Barrier-free conversions, universal design, aging-in-place
What is barrier-free remodeling?
Barrier-free remodeling, also called aging-in-place renovations, or universal design, refers to home improvements designed for handicap accessibility. Homeowners confined to wheelchairs or walkers, or who need assistance with home appliances find barrier free structures helpful and allow them to move through a space without obstacles. However, barrier-free construction is more than just accommodating special needs. Short people, tall people, older people, younger people: there are many differences in needs during various stages of life.
Whether you call it "getting ready for retirement," aging-in-place, universal design, or barrier-free conversions, it means transforming your living space for everyone, no matter what limitations may exist.
When Baby Boomers (those born between 1946 and 1964) are enjoying their holidays golfing, hunting, fishing or traveling, it’s hard to think about the “retirement years.” They are way too busy enjoying life to contemplate the next phase of life.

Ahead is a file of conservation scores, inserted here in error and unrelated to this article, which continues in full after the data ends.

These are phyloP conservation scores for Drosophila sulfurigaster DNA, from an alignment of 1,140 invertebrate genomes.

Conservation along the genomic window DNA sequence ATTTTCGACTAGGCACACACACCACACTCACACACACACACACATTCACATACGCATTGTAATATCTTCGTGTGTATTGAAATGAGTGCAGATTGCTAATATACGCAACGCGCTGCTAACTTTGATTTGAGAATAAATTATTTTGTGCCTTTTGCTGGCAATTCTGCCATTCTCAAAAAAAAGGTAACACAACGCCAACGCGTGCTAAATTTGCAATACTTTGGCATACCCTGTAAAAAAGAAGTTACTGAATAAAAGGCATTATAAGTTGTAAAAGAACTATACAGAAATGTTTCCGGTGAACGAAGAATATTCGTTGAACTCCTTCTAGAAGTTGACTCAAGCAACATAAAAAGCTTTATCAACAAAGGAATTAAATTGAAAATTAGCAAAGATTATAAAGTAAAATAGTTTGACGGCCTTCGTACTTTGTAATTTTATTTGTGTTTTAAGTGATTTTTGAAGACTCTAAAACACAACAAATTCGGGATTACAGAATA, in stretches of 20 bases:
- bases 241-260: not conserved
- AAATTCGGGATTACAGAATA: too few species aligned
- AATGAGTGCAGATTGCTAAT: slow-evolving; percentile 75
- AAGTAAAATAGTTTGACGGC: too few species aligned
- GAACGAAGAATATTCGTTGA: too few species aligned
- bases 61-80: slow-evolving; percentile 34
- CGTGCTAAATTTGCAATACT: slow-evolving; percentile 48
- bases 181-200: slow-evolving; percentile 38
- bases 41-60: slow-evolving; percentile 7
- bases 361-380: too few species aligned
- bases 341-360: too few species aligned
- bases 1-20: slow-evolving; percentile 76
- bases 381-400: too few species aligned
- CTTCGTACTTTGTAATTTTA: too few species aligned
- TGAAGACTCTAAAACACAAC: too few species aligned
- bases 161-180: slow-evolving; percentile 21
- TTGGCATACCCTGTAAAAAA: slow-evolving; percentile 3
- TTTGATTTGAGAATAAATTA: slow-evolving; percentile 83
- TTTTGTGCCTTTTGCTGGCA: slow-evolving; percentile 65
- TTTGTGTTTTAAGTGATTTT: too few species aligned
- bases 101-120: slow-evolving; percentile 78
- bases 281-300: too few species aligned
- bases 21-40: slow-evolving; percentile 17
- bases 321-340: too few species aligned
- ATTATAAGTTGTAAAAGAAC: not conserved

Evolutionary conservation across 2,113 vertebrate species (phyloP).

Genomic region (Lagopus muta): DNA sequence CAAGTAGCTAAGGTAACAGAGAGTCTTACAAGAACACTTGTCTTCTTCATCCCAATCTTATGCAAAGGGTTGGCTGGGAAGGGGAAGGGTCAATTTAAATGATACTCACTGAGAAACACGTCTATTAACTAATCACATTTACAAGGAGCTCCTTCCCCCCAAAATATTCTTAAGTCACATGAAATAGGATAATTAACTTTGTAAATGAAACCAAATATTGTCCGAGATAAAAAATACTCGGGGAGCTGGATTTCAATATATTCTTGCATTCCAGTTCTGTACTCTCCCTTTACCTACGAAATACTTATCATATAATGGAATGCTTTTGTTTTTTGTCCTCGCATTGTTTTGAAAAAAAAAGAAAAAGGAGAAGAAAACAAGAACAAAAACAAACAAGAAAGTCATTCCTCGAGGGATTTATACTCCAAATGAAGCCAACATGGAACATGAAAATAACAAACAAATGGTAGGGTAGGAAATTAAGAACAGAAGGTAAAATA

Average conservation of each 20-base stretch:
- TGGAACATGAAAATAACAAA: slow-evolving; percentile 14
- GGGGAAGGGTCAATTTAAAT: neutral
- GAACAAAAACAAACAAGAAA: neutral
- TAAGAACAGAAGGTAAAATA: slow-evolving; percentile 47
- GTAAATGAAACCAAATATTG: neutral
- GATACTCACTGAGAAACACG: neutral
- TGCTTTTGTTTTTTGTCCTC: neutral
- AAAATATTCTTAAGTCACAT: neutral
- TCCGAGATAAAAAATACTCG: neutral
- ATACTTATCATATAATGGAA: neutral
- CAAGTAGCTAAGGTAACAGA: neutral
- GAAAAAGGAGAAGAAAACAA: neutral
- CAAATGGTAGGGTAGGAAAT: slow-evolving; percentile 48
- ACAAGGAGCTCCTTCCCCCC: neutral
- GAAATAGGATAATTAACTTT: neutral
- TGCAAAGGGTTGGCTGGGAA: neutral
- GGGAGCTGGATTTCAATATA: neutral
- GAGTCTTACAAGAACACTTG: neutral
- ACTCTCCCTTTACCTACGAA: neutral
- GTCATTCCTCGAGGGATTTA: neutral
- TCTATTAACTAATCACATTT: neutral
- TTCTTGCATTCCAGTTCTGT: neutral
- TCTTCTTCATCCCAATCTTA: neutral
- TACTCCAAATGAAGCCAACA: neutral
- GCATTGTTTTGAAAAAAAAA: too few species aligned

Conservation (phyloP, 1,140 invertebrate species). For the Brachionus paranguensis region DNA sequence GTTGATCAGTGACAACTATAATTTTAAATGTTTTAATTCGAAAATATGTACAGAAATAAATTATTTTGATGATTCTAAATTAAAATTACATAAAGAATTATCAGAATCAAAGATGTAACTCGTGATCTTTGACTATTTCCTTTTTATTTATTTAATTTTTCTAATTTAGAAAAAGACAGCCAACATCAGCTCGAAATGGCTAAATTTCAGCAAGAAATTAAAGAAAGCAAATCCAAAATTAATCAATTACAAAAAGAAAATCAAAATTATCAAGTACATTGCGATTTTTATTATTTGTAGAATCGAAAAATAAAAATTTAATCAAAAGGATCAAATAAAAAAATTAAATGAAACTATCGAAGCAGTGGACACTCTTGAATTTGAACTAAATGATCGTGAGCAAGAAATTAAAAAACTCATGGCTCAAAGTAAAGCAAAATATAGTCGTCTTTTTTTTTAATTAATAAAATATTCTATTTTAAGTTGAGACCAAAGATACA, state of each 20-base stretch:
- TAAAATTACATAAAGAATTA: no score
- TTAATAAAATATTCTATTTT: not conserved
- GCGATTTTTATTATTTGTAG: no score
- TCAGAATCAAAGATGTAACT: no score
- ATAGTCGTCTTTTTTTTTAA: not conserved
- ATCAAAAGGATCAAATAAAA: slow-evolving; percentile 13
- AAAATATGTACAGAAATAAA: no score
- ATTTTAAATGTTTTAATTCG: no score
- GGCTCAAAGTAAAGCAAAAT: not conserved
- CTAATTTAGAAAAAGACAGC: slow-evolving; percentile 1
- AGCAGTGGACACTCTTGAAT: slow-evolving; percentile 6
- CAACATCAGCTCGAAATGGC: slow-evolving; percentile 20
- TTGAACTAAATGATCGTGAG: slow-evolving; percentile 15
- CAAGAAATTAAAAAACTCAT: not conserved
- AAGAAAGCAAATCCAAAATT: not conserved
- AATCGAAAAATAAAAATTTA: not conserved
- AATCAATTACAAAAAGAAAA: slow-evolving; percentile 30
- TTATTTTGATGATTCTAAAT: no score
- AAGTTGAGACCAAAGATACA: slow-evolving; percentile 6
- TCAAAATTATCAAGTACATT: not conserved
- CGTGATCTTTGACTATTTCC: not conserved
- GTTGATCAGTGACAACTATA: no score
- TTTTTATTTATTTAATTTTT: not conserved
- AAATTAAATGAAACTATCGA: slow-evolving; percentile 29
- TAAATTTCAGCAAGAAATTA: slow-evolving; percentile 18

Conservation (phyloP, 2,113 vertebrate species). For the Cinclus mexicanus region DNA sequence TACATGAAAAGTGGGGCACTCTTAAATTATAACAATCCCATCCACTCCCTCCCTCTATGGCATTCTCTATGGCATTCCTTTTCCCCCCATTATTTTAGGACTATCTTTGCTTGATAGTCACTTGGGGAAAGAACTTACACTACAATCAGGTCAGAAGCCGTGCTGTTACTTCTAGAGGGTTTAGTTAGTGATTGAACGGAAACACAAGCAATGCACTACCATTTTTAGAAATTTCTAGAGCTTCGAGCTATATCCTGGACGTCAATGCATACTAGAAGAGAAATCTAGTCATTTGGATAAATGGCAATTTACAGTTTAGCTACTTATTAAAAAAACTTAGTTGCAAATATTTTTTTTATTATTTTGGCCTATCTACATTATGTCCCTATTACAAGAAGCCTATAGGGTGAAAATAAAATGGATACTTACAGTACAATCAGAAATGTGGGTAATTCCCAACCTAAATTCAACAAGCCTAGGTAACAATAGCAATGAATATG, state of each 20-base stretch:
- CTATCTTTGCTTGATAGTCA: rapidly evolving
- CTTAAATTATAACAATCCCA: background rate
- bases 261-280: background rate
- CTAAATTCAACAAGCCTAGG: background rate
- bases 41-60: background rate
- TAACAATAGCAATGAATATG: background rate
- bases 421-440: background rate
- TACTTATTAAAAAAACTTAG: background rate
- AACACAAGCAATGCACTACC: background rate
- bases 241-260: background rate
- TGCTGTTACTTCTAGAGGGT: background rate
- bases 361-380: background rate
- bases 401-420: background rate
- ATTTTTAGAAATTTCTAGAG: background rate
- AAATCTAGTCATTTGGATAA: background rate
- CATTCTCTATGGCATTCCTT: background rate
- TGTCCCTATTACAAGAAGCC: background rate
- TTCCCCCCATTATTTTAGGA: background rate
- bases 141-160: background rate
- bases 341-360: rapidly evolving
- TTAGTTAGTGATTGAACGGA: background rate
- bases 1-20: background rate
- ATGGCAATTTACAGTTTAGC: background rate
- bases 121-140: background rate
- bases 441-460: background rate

But by 2020, the population of retirement-age Americans is expected to grow by 75%. In a recent AARP survey of respondents 45 and older, 83% said they would prefer to live out their lives in their current homes rather than move into a retirement community, assisted living facility or nursing home.
A Guide to Aging in Place, from the National Reverse Mortgage Lenders Association, says it best: Our home is our security... The control we wield in our home is the source of our independence, dignity and quality of life. But remaining in our homes is not without certain challenges. Homes that were convenient when we were younger can cause problems in later years. As our lifestyle and needs change, so should our home environments. In order to “age in place” many homes will need minor and/or major remodeling, depending on the specific needs of the occupants and conditions of their home.
Changes to consider:
Minor changes are easy to implement with little cost:
- Increase wattage in light bulbs
- Use double sided tape to secure rugs
- Install emergency response systems
- Use non-slip strips on steps
Small remodeling projects include:
- Install higher toilets
- Add grab bars in bath
- Replace faucets and doors with levers
Larger remodeling projects include:
- Modify home to allow first floor living
- Widen doorways in anticipation of wheelchair access or walkers
- Install ramp, stair lift or elevator
- Make outside entrance more accessible with ramp
- Enlarge bathroom size to accommodate wheelchair access
- Install roll-in, curb free showers
- Move laundry to bedroom floor
- Raising countertops to reduce bending
- Installing drawer-type dishwashers to reduce bending
These projects need not be done at one time, but over the years, when other changes are being made, incorporate them into other improvements.
Call today to see what changes can help you be more comfortable in your home.